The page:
Members of Parliament have taken to social media over the news that Mayor of London Sadiq Khan has sold water cannons bought when Boris Johnson was in the position for a £300k loss.
The three water cannons, which were bought and refurbished for £320,000 have just been sold for £11,025.
They have now been sold to Nottinghamshire-based Reclamations (Ollerton) Ltd, who will dismantle them and export the parts.
Conservative MP Nadine Dorries criticised the Mayor of London for attacking Mr Johnson when London was “in the grip of violent crime”.
However, other MPs used the water cannons’ sale to ridicule Mr Johnson.
Deputy Labour leader Tom Watson wrote on twitter: “Boris Johnson: Absolute washout. What a pity they didn’t let a London taxpayer give him a hose down before selling this for scrap.”
David Lammy, the Labour MP for Tottenham said: “Not sure what's devalued more, the value of Boris's water canons or his own career.”
Londoners 'live with his vanity'
Mr Khan announced the sale of the water cannons by saying that “London taxpayers have had to bear the brunt of Boris Johnson’s appalling botched” deal.
He said: "For too long, London taxpayers have had to bear the brunt of Boris Johnson's appalling botched water cannon deal. This has been another waste of taxpayers' money by Boris Johnson.
"Londoners continue to live with his vanity. I am pleased we have managed to finally get rid of them and I made an election promise to Londoners that I would claw back as much of this cash as possible, and pump it into helping young people at risk of being affected by crime and giving them better life opportunities."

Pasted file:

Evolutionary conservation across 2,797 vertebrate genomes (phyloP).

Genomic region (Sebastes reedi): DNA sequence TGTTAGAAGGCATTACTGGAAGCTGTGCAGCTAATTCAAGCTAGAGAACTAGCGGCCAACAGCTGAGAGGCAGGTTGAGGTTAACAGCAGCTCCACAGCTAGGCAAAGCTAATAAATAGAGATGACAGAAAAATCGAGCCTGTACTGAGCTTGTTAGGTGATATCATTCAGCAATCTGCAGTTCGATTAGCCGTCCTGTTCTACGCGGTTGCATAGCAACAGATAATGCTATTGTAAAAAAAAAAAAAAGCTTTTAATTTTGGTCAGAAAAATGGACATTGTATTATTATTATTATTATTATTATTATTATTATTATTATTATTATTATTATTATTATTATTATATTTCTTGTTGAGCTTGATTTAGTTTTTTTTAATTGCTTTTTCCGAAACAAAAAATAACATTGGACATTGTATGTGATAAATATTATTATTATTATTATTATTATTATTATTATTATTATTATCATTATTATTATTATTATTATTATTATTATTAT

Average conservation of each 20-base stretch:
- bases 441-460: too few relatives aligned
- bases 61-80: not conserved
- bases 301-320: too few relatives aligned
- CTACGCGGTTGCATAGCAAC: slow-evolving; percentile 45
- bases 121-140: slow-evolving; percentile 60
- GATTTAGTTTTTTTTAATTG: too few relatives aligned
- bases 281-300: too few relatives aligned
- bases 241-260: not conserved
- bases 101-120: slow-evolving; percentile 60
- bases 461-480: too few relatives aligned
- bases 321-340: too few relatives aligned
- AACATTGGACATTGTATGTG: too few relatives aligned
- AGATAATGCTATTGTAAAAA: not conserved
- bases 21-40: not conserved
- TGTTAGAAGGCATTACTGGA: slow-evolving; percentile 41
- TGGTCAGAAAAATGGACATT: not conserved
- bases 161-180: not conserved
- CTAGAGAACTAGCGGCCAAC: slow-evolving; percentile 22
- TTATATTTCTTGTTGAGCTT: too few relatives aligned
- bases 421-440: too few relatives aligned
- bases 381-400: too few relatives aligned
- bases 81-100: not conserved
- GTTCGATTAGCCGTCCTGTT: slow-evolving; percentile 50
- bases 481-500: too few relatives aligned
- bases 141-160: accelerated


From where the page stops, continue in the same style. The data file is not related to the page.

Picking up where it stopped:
The sale was announced as details were revealed of 72 youth projects that will receive the latest round of grants from the Young Londoners Fund.
The schemes, aimed at diverting young people away from crime, will receive a share of £13.2 million and include the Ben Kinsella Trust, Redthread and Football Beyond Borders.
Boris had 'his hands tied'
The machines were bought by Mr Johnson from Germany in 2014 - crucially before their use had been licensed on the UK mainland.
Then-Home Secretary Theresa May banned their use in riot situations in 2015, and later used the purchase to ridicule Mr Johnson in the Tory leadership race after David Cameron resigned.
The machines cost £322,000 to purchase second-hand and then refit - including £32,004 for low emission zone compliance, £19,035 for re-painting, £3,109.20 for signage, and £970.50 for the fitting of radios and CD players.
It is understood that as prime minister Mr Cameron privately indicated he would license water cannon if there were a repeat of the 2011 riots.
A source close to Boris Johnson said: "In the wake of the London riots, with a worrying rise in knife crime and with his hands tied by the political decisions in the Home Office, Boris made tackling crime his number one priority.
"During his time as mayor he reduced the murder rate by 50% and brought overall crime down by 20%. This is a legacy the new mayor has sadly been unable to match."